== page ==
David Eldridge said...

It is not the state's responsibility to ensure that we have equally valuable search results. Will they guarantee the quality of search results by legislating a minimal quality requirement on content providers? What will you do when your site is removed for failing to meet those requirements? This is infringement upon our freedom of speech (in both the actual and potential case). Not all results are equal. Google is not forcing us to use the service at the point of a sword, like the state could force Google to do such-and-such thing at the point of a sword (or under threat of fine and imprisonment). The state does not stand here to sand all the corners off of the edges of the world and to ensure that we all have a fair shot. Everything they touch becomes more complicated and costly. Government intervention and regulation is a series of breakfixes placed atop each other like a piece of duck tape atop a piece of duck tape atop a piece of duck tape atop.... Really, it's time for the government to 'do no evil'.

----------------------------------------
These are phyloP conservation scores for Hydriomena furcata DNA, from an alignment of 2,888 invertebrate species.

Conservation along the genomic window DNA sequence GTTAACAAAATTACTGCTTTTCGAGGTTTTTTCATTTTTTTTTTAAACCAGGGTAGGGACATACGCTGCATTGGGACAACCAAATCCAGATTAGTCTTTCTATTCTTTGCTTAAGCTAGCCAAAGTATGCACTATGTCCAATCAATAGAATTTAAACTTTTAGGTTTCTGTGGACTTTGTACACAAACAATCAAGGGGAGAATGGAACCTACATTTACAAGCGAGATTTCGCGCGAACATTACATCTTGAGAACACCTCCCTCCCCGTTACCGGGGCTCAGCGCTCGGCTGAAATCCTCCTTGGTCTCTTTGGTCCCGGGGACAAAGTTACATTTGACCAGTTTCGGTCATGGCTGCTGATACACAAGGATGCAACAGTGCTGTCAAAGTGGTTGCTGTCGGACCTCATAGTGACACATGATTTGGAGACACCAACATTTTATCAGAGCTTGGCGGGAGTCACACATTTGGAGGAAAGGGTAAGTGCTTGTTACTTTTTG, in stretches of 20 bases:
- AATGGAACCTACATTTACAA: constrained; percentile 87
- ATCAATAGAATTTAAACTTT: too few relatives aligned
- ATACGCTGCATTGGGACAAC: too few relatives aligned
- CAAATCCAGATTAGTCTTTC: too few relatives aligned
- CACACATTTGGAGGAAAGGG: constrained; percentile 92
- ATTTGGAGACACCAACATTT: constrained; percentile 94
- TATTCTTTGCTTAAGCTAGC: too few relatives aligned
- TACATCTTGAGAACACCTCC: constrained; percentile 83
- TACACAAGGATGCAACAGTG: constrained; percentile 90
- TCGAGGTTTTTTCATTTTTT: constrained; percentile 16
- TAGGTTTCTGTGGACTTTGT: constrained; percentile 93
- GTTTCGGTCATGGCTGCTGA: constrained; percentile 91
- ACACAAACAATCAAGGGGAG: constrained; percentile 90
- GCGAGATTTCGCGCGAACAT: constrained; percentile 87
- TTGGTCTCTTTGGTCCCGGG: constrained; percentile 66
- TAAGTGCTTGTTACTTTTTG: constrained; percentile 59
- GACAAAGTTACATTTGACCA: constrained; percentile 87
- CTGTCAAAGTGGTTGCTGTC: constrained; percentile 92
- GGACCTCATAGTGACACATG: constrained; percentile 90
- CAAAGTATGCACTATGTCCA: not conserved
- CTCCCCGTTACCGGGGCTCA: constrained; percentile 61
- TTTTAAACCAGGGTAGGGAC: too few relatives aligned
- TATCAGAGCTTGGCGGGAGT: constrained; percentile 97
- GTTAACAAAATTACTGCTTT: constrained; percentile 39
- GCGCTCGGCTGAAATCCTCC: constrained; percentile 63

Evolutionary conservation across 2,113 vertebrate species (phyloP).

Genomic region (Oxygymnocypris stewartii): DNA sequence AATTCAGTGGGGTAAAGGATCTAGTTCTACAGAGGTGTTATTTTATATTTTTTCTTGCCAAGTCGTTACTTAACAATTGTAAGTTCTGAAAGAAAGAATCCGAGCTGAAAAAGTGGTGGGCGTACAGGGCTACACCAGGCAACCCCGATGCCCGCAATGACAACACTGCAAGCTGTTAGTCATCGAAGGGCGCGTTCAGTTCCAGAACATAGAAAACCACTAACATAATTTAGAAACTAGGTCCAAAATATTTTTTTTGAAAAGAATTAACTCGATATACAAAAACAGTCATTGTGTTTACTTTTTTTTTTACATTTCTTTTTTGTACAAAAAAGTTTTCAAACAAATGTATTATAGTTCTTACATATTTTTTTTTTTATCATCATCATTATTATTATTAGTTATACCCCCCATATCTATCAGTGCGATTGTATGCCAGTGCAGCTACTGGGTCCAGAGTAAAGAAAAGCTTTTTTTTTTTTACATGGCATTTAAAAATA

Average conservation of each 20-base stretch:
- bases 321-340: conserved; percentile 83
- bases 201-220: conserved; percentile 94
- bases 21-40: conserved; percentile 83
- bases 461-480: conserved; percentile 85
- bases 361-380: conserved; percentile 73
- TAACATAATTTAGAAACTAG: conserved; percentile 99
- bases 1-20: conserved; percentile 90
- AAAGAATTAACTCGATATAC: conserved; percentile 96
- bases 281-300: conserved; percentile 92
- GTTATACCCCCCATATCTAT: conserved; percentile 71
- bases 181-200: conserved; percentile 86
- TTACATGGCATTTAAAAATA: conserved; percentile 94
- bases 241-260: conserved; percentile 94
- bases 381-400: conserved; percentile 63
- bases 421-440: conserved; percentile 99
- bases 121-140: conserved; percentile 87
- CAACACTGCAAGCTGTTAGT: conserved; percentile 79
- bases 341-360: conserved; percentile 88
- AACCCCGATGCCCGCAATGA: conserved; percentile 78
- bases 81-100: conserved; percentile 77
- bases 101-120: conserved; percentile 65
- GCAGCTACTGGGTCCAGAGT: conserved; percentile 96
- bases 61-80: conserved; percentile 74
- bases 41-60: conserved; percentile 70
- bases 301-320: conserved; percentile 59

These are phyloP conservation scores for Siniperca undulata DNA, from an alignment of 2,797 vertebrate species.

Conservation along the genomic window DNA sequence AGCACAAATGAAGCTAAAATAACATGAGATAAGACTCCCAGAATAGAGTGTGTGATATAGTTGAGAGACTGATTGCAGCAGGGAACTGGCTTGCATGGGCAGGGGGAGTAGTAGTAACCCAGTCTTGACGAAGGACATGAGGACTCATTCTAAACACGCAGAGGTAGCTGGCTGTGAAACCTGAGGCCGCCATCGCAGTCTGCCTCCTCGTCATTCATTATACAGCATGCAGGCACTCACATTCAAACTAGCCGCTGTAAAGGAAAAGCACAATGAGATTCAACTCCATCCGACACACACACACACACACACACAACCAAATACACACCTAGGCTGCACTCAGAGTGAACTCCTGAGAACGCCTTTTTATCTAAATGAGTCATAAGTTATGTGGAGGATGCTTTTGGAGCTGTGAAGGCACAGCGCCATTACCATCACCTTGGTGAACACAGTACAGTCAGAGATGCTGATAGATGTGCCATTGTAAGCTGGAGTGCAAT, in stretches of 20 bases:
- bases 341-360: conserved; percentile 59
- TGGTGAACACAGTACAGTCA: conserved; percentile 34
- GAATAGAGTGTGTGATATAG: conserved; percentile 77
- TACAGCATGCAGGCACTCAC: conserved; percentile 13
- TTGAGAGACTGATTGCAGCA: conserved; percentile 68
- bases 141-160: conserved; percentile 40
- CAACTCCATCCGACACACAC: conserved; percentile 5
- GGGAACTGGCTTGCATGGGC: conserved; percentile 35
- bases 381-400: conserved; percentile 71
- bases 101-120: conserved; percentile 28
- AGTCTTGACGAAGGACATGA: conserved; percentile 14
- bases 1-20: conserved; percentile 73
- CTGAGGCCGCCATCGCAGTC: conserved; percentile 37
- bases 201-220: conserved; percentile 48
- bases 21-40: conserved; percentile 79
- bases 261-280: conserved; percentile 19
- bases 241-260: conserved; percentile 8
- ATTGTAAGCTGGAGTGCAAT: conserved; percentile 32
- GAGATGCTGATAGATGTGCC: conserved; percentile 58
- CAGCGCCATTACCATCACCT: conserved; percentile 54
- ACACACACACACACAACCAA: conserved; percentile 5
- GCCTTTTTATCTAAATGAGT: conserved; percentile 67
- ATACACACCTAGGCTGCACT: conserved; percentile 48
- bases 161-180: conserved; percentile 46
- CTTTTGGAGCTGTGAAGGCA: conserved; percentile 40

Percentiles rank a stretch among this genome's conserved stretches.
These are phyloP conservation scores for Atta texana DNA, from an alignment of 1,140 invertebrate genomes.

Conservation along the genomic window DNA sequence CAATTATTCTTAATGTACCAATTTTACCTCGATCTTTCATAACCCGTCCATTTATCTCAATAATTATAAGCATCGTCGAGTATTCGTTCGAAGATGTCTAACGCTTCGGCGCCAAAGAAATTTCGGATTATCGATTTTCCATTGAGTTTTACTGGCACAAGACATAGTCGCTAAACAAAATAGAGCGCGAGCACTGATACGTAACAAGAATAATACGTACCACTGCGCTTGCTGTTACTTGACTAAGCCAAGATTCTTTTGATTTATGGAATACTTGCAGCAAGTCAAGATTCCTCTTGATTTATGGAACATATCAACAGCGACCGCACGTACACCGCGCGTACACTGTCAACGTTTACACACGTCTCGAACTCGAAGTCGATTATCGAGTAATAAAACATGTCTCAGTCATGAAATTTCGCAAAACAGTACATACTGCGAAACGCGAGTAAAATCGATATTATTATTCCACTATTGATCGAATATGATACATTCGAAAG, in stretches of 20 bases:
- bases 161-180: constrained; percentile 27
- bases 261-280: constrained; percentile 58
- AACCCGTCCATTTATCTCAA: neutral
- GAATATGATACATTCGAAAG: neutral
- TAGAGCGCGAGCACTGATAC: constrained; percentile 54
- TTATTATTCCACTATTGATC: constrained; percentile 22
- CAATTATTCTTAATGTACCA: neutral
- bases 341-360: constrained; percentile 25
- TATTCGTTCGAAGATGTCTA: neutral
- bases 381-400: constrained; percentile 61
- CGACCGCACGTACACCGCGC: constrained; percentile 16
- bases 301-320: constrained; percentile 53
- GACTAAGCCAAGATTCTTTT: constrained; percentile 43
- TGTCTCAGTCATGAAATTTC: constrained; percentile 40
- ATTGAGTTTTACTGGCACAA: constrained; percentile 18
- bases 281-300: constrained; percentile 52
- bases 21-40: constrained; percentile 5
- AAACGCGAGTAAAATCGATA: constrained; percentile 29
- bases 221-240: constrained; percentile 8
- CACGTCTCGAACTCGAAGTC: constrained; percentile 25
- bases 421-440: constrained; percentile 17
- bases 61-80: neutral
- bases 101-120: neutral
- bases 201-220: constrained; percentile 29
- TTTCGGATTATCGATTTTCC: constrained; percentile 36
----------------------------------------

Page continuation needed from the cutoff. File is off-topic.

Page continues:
Andres Torrubia said...

" If search engines were forced to disclose their algorithms and not just the signals they use, or, worse, if they had to use a standardised algorithm, spammers would certainly use that knowledge to game the system, making the results suspect."

Marissa - Does google even disclose the signals used in the algorithm/s? Your sentence above suggests that you do.

Are you referring to the ~200 signals that some googlers have hinted take place in the rankings?

Andres Torrubia said...

" If search engines were forced to disclose their algorithms and not just the signals they use, or, worse, if they had to use a standardised algorithm, spammers would certainly use that knowledge to game the system, making the results suspect."

Marissa - Are you referring to the ~200 signals that some googlers have hinted take place in the ranking algorithm?

Has Google ever disclosed such list?

Your sentence above suggests that you do.

johnk said...

I'm all for the government regulating search results and it doesn't have anything to do with regulating Google. Let the government build, maintain and regulate their own search engine, and give consumer's a choice. I wonder how many people would be opting for the government site? I'm sure that would be a cost effective way to handle the controversy, or more likely a terrible waste of tax payer's money.